Table of Contents:

Foreword

Introduction

I. Storm Gathering

1. 1918

2. Master of Metamorphosis

3. H5N1

4. Playing Chicken

5. Worse Than 1918?

6. When, Not If

II. When Animal Viruses Attack

1. The Third Age

2. Man Made

3. Livestock Revolution

4. Tracing the Flight Path

5. One Flu Over the Chicken's Nest

6. Coming Home to Roost

7. Guarding the Henhouse

III. Pandemic Preparedness

1. Cooping Up Bird Flu

2. Race Against Time

3. Tamiflu

IV. Surviving the Pandemic

1. Don't Wing It

2. Our Health in Our Hands

3. Be Prepared

V. Preventing Future Pandemics

1. Tinderbox

2. Reining in the Pale Horse

Topics

References 1-3,199

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—Michael Osterholm2205
Michael Osterholm speaking with Oprah

Even assuming that countries had the resources for proper surveillance and reported outbreaks promptly, no antiviral stockpile currently exists to carry out the ring-fencing strategy. The WHO only has 120,000 courses of antivirals, whereas millions may be necessary.2206 The WHO sent 2,500 treatments to Vietnam, 500 to Cambodia,2207 and a few hundred courses divided among 44 hospitals in Indonesia; many received no more than a handful.2208 Countries at risk, like Sri Lanka, report they don’t have a single dose.2209 “I think the take-home message,” said an epidemiologist at Harvard, “is that the current stockpile is very unlikely to be adequate to stop anything.”2210

Meanwhile, the Western world is continuing in its “narcissistic planning,”2211 as described in a medical journal editorial, ignoring pleas from the World Health Organization to pour resources into Southeast Asia.2212 The United States may spend $1 billion to domestically stockpile antiviral drugs.2213 That’s more than ten times the entire health budget for Vietnam. In Cambodia, the total annual budget for a campaign to encourage citizens to report suspected cases of bird flu is about $3,000.2214 In a New Yorker interview, a senior public health official pondered the question of whether countries in the West might send their resources to combat the flu in Southeast Asia. He told the reporter, “Who are you kidding?”2215

In the end, mathematical models remain just that—mathematical models. Even assuming that the models are valid, they are so qualified with conditional assumptions as to potentially render them useless under real world conditions. Public health experts point out that the odds are vanishingly slim of early detection of a small cluster in a rural area with little public health infrastructure followed by the distribution of an antiviral stockpile that doesn’t yet exist—all within a three-week period.2216 Michael Osterholm, who was responsible for leading the single-largest containment campaign in U.S. history to control a meningitis outbreak,2217 is skeptical that influenza can be stopped: “To believe that you can contain this locally is to believe in fairy tales.”2218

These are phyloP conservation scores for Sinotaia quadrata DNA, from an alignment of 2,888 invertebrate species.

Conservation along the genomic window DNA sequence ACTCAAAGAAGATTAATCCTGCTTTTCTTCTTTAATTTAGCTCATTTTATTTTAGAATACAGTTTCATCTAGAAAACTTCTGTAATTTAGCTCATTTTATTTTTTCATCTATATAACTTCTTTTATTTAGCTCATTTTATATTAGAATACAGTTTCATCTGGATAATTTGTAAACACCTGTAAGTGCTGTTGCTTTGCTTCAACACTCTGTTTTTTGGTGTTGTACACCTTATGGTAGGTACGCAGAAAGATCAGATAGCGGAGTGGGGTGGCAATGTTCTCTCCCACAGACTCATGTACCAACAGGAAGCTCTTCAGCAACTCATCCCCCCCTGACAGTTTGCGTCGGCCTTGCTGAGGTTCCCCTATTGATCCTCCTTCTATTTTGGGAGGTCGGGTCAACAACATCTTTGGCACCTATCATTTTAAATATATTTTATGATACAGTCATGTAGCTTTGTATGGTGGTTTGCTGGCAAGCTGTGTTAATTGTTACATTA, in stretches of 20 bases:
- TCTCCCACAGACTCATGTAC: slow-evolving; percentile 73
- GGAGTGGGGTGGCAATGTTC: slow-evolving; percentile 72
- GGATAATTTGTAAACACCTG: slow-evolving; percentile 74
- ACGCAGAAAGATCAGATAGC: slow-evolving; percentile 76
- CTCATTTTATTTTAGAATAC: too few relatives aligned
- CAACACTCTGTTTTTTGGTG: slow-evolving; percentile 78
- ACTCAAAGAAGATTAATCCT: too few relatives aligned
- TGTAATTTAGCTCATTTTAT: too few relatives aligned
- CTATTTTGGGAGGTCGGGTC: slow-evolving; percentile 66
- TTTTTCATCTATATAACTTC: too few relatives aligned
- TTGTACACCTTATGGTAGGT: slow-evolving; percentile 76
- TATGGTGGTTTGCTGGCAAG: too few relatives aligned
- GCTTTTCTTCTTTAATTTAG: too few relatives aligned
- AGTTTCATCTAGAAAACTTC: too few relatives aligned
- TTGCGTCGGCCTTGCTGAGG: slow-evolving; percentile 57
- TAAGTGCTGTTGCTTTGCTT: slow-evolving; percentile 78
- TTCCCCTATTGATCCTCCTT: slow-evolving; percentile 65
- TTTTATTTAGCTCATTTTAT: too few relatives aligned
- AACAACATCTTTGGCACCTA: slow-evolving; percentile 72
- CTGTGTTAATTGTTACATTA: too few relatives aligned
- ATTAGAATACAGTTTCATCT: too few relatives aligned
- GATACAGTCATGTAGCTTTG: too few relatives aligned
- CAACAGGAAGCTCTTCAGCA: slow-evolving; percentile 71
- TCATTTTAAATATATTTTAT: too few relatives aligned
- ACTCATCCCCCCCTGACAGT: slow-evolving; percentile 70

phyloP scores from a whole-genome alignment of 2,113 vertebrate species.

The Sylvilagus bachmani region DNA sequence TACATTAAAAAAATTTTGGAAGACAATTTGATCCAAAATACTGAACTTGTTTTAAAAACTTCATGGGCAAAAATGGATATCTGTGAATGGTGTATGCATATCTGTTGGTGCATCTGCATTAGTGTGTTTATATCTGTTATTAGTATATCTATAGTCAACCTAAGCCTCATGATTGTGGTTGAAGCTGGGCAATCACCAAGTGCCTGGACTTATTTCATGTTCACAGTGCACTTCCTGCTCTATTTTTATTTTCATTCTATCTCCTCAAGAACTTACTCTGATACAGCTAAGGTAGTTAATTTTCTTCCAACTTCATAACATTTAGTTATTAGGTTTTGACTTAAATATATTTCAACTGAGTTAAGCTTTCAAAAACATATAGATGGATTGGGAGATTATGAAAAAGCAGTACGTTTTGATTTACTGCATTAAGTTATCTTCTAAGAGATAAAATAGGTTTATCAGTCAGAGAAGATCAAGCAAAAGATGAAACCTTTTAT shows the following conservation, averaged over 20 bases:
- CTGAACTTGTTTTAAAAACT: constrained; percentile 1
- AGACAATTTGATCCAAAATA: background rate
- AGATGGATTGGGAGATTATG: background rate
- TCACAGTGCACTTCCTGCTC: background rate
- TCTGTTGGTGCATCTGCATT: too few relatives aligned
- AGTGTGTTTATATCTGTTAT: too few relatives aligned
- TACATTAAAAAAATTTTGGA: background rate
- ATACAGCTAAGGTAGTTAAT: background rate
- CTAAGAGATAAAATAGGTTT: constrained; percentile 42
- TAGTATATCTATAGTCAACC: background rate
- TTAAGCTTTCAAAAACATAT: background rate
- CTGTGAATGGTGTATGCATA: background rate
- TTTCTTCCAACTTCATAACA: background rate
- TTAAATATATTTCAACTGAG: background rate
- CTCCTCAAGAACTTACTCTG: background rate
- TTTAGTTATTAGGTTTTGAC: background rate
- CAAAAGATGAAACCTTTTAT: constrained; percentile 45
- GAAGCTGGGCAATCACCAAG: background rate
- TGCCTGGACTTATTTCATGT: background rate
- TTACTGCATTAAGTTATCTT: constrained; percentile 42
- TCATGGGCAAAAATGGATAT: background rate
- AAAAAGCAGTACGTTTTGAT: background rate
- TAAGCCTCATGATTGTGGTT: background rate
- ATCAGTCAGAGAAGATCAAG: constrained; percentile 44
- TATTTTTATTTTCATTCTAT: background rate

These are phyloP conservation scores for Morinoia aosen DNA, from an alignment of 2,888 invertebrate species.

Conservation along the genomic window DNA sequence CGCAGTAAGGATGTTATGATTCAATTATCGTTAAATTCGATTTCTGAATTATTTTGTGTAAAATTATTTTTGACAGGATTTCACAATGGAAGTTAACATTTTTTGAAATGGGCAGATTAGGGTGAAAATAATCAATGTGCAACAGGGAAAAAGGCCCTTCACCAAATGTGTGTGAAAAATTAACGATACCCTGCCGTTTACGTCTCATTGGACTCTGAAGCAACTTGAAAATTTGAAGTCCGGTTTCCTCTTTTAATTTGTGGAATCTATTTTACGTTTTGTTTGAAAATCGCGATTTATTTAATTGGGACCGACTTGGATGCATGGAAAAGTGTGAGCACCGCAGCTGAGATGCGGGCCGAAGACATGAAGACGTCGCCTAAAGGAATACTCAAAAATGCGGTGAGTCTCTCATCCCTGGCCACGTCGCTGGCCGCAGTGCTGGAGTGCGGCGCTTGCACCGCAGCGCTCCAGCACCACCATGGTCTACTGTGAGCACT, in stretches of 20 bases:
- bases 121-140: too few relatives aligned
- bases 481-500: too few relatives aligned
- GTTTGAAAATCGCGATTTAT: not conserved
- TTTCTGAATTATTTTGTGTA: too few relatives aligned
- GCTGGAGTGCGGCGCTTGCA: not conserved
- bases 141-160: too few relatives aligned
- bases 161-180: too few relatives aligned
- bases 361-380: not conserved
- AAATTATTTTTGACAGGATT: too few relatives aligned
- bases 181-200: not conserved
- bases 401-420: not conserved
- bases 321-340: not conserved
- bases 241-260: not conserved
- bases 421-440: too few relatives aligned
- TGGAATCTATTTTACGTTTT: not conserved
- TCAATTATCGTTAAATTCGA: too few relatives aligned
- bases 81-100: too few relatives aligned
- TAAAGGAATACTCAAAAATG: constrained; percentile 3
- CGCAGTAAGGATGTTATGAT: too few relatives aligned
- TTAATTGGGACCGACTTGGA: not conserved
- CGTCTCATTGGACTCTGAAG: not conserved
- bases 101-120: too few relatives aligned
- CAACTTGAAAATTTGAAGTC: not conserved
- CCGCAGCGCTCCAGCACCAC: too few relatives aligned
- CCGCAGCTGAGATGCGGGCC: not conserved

Poorly executed, the strategy could even make things worse by creating Tamiflu resistance in the virus that escapes. This class of drugs represents our last remaining hedge against the pandemic.2219 “We have to be very careful right now,” warns one University of Hong Kong microbiologist. “We don’t want a lot of drug resistance for Tamiflu because if the pandemic comes, it may become useless…[and] we will then be completely disarmed. We will be finished, this is the concern.”2220

Even if the human pandemic could be successfully quashed, we might still face a “reloading” problem. Experts speculate that H5N1 could be so endemically entrenched within multiple, globe-trotting migratory species of birds that its eradication must be regarded as impossible, presenting a constant pool of mutant virus ready to pop up somewhere else. In bird populations, we are dealing with a moving target.2221 The genie cannot be put back in its bottle.

Given these considerations, a microbiologist at Chinese University sums up the bottom line: “[O]nce H5N1 becomes easily transmissible in humans, it will be the end,” he said. “We can do nothing to control this spreading.”2222